The student media organization of California State University Northridge

Daily Sundial

The student media organization of California State University Northridge

Daily Sundial

The student media organization of California State University Northridge

Daily Sundial

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Lakers’ season not so bright

As the 2006-2007 NBA season prepares to get underway, one of the questions among Laker fans here in Los Angeles is how will the Lakers recover from last year’s crushing collapse at the end of last year in which they blew a 3-1 best-of-seven series lead to the Phoenix Suns, preventing the much-anticipated battle of Los Angeles between the Lakers and the Clippers.

Well, I’m here to tell you that while I expect the Lakers to be competitive, I’m not expecting them to challenge the San Antonio Spurs, Dallas Mavericks and Miami Heat for the NBA championship, certainly not this season. In fact, I wouldn’t be surprised if the Lakers missed the playoffs altogether, and the reason is that there are simply too many question marks surrounding this current Laker team.

We’ll start with Kobe Bryant. Kobe is coming off off-season knee surgery and his status for opening night is still up in the air. While Kobe will do anything and everything to make sure he gets back on the court and become his old dominating self, this is knee surgery we are talking about, which obviously requires a little more time to heal because of the pressure and demands athletes put on them. If you don’t believe me, just look at Phoenix Suns star center Amare Stoudemire, whose recovery from operation on both his knees last year has taken much longer than he had hoped.

Lamar Odom had a nice second half of the season as well as a solid playoff performance against Phoenix and should be able to assert himself as the Lakers’ No. 2 scorer now that he has had a chance to fully grip the triangle offense.

But after those two, there’s not much else to get excited about. Vladimir Radmanovic was a nice addition to the roster, as his shooting will open up the inside for guys like Kobe and Odom, but everything else is suspect.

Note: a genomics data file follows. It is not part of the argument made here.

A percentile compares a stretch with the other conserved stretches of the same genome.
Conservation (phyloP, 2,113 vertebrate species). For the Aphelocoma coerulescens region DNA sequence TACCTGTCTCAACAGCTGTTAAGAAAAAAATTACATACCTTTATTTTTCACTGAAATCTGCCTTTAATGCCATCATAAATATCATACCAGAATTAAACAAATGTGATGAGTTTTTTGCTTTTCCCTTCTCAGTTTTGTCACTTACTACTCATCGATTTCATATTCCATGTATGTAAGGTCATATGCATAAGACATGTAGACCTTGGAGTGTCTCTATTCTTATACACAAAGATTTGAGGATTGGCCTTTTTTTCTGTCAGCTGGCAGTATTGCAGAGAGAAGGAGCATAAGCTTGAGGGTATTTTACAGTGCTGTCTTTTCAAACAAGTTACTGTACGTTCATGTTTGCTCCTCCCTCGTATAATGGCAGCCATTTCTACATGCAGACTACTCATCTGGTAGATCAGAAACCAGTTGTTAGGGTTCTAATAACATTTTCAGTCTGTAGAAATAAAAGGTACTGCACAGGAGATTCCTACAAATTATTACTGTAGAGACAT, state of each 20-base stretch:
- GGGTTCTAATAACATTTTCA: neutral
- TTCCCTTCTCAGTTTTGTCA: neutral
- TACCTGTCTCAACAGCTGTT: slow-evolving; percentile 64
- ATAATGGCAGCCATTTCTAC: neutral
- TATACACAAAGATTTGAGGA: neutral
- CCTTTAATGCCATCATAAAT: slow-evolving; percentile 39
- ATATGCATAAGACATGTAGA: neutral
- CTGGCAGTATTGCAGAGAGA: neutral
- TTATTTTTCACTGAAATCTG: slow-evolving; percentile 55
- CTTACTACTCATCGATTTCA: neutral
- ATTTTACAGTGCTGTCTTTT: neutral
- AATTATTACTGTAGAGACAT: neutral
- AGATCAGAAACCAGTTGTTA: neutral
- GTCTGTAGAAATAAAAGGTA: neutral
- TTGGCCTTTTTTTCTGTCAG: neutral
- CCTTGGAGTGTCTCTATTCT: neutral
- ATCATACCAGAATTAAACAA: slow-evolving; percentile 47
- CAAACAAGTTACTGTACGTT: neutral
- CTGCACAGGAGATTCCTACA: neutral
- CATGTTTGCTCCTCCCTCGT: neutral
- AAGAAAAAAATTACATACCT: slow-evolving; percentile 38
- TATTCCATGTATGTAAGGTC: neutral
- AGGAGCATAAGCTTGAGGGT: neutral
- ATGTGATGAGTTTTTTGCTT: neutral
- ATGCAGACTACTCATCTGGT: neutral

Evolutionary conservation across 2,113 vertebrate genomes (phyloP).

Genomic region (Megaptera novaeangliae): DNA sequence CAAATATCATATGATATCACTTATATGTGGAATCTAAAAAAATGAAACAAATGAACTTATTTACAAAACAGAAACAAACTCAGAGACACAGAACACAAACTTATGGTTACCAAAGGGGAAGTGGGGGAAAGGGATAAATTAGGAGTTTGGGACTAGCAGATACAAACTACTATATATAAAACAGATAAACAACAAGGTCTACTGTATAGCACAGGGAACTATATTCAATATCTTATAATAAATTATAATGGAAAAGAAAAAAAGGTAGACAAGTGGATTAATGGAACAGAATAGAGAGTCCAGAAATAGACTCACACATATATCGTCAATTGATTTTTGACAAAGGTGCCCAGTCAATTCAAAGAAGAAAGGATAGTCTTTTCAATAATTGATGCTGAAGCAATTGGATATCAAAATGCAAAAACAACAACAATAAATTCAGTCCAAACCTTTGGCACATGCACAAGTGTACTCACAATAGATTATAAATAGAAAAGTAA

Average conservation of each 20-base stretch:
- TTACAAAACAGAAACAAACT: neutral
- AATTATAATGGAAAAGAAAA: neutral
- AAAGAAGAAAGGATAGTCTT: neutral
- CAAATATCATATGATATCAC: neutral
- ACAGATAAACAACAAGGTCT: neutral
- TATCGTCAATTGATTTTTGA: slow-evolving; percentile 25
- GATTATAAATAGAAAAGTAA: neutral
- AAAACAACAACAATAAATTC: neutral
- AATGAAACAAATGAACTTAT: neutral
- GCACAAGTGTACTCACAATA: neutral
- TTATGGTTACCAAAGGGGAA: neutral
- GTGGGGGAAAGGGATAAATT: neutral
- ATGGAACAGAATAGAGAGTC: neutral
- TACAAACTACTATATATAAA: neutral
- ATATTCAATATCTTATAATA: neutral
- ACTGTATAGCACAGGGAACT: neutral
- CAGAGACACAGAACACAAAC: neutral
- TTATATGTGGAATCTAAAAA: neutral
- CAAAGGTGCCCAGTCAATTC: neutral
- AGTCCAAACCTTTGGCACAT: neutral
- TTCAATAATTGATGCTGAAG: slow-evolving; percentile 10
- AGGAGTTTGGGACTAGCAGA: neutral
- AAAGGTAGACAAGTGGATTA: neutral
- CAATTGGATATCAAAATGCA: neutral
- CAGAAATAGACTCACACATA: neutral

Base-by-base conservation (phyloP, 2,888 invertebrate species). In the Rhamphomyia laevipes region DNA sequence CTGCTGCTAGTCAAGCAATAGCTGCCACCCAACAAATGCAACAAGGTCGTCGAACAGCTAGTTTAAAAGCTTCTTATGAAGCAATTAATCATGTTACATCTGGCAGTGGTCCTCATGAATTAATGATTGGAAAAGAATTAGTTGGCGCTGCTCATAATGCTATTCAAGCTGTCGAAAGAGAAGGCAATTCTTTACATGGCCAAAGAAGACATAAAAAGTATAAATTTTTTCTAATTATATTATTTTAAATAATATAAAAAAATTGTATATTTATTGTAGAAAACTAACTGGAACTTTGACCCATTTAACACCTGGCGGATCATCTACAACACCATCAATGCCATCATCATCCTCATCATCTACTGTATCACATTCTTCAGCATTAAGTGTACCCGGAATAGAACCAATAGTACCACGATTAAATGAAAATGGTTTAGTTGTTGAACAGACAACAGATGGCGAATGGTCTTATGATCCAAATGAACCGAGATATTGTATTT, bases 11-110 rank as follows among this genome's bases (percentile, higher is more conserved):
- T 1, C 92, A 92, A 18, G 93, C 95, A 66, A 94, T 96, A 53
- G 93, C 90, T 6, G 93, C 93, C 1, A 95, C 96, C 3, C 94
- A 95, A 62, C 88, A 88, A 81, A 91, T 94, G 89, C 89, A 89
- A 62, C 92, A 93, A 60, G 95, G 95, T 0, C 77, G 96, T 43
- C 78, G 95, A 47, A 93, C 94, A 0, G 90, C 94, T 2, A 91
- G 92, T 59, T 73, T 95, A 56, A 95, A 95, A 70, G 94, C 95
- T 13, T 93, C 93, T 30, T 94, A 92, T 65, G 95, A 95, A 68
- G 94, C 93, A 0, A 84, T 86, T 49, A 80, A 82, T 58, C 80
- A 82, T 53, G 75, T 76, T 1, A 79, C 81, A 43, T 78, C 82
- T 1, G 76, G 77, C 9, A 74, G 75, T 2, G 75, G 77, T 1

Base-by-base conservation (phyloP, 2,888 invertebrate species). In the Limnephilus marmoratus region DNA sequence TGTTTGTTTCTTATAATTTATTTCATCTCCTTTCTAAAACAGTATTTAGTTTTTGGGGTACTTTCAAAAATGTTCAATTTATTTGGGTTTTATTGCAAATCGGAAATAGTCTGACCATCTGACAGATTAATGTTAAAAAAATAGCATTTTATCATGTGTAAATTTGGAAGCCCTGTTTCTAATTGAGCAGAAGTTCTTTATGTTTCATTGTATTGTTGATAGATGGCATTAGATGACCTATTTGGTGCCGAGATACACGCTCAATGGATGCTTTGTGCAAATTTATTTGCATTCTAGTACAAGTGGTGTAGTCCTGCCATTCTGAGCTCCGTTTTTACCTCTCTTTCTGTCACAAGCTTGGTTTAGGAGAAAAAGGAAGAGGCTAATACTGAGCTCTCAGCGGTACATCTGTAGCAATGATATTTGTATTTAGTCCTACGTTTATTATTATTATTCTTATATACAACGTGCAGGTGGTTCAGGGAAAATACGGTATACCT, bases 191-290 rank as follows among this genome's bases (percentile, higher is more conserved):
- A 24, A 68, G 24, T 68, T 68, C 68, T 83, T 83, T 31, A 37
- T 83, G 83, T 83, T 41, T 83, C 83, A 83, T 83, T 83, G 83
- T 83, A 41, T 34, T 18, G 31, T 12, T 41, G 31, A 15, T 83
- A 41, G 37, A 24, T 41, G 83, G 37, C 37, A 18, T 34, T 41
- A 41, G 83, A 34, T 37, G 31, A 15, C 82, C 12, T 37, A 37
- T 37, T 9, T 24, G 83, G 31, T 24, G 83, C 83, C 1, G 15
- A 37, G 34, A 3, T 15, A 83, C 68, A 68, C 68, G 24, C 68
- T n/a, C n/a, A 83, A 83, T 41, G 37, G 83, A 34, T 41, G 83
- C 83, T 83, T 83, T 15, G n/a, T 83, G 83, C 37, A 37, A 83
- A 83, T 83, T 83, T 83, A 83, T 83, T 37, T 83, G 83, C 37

It is already bad enough the Lakers will start the season without its two centers, Kwame Brown and Chris Mihm, both of whom are nursing major injuries that will keep them out for a significant amount of time. That will leave 19-year-old Andrew Bynum as the Lakers’ starting center against the Suns on Halloween night, and while Bynum did play solidly in the pre-season, there is a difference between playing in exhibition games and playing in games that really do matter, no matter how early it is in the season. Bynum will have to prove himself when the games matter, as will rookie guard Jordan Farmar and Ronny Turiaf, who remarkably saw time last year following open-heart surgery.

The rest of the roster is surrounded by many question marks. Smush Parker and Luke Walton are decent role-players, but nothing more. Guys like Brian Cook, Maurice Evans, Devin Green, Sasha Vujacic and Shammond Williams are average at best and the only reason Aaron McKie is on the roster is because his contract runs out at the end of this year and the Lakers need as much salary cap space as possible to be able to improve their roster in the future.

Then there is the fact that the Lakers are in the Western Conference, which has gotten better this season. Dallas and San Antonio will be their usual selves, the Clippers got better just by keeping everybody and Phoenix will be a huge threat, provided Stoudemire’s knees hold up. A healthy Houston Rockets squad should make it back to the playoffs now that its two stars, Tracy McGrady and Yao Ming, are healthy and added Bonzi Wells to the mix. New Orleans will be a threat as long as they have Chris Paul starting at point guard alongside newcomers Peja Stojakovic, Tyson Chandler and Bobby Jackson. Utah will also challenge for the final playoff spots in the West as long as they have Andrei Kirilenko, Deron Williams, Mehmet Okur, Matt Harpring, Carlos Boozer and former Laker Derek Fisher as well as Denver, Memphis and Sacramento.

Now, there is some hope for the Lakers. Fifteen of their first 20 games are at home and most of those 20 games will be against beatable teams like the Atlanta Hawks, Golden State Warriors, Memphis Grizzles, Milwaukee Bucks, Minnesota Timberwolves, Portland Trailblazers, Seattle Supersonics and Toronto Raptors. This makes it crucial that the Lakers get off to a good start during the first two months of the season, because after their first 20 games, nine of their next 12 games are on the road, including games against teams like Dallas, Houston, the Chicago Bulls and the defending champion Miami Heat on Christmas. Get off to a bad start and the season could be on the brink.

But simply put, don’t expect too much from the Lakers in 2006-2007 (but hey, the way my baseball playoff predictions went, this story could end up being a good thing for the Lakers.)

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